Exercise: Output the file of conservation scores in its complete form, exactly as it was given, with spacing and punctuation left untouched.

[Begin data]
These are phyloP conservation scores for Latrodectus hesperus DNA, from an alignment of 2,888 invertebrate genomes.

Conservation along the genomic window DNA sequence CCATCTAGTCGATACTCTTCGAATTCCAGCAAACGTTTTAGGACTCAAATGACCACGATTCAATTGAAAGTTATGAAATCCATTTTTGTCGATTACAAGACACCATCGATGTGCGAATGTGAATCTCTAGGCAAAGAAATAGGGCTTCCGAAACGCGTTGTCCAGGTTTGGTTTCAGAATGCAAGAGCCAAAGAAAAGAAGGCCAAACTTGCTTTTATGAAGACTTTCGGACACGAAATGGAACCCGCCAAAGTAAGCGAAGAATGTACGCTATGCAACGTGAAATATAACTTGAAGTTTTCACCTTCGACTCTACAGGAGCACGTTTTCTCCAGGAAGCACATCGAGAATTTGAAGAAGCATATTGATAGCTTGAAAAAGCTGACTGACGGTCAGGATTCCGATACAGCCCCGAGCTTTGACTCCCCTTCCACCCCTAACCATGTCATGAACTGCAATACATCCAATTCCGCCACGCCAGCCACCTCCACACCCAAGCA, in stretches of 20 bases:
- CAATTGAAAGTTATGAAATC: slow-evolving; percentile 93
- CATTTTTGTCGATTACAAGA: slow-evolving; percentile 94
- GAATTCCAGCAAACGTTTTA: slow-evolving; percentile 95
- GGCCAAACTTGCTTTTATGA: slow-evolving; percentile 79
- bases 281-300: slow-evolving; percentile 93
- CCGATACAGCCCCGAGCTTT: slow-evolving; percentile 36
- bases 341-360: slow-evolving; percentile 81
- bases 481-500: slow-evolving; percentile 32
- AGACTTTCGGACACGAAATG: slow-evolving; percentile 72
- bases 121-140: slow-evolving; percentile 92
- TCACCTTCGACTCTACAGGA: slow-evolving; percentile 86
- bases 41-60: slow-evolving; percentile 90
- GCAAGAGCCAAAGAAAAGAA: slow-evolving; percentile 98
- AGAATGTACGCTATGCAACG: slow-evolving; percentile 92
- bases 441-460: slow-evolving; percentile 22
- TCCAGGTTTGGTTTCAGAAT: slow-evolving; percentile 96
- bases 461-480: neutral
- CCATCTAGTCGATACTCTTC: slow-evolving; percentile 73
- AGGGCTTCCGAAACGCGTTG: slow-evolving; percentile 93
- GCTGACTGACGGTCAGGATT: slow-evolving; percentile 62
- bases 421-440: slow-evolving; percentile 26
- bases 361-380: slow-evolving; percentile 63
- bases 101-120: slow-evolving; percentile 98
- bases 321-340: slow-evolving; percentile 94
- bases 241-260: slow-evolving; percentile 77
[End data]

These are phyloP conservation scores for Latrodectus hesperus DNA, from an alignment of 2,888 invertebrate genomes.

Conservation along the genomic window DNA sequence CCATCTAGTCGATACTCTTCGAATTCCAGCAAACGTTTTAGGACTCAAATGACCACGATTCAATTGAAAGTTATGAAATCCATTTTTGTCGATTACAAGACACCATCGATGTGCGAATGTGAATCTCTAGGCAAAGAAATAGGGCTTCCGAAACGCGTTGTCCAGGTTTGGTTTCAGAATGCAAGAGCCAAAGAAAAGAAGGCCAAACTTGCTTTTATGAAGACTTTCGGACACGAAATGGAACCCGCCAAAGTAAGCGAAGAATGTACGCTATGCAACGTGAAATATAACTTGAAGTTTTCACCTTCGACTCTACAGGAGCACGTTTTCTCCAGGAAGCACATCGAGAATTTGAAGAAGCATATTGATAGCTTGAAAAAGCTGACTGACGGTCAGGATTCCGATACAGCCCCGAGCTTTGACTCCCCTTCCACCCCTAACCATGTCATGAACTGCAATACATCCAATTCCGCCACGCCAGCCACCTCCACACCCAAGCA, in stretches of 20 bases:
- CAATTGAAAGTTATGAAATC: slow-evolving; percentile 93
- CATTTTTGTCGATTACAAGA: slow-evolving; percentile 94
- GAATTCCAGCAAACGTTTTA: slow-evolving; percentile 95
- GGCCAAACTTGCTTTTATGA: slow-evolving; percentile 79
- bases 281-300: slow-evolving; percentile 93
- CCGATACAGCCCCGAGCTTT: slow-evolving; percentile 36
- bases 341-360: slow-evolving; percentile 81
- bases 481-500: slow-evolving; percentile 32
- AGACTTTCGGACACGAAATG: slow-evolving; percentile 72
- bases 121-140: slow-evolving; percentile 92
- TCACCTTCGACTCTACAGGA: slow-evolving; percentile 86
- bases 41-60: slow-evolving; percentile 90
- GCAAGAGCCAAAGAAAAGAA: slow-evolving; percentile 98
- AGAATGTACGCTATGCAACG: slow-evolving; percentile 92
- bases 441-460: slow-evolving; percentile 22
- TCCAGGTTTGGTTTCAGAAT: slow-evolving; percentile 96
- bases 461-480: neutral
- CCATCTAGTCGATACTCTTC: slow-evolving; percentile 73
- AGGGCTTCCGAAACGCGTTG: slow-evolving; percentile 93
- GCTGACTGACGGTCAGGATT: slow-evolving; percentile 62
- bases 421-440: slow-evolving; percentile 26
- bases 361-380: slow-evolving; percentile 63
- bases 101-120: slow-evolving; percentile 98
- bases 321-340: slow-evolving; percentile 94
- bases 241-260: slow-evolving; percentile 77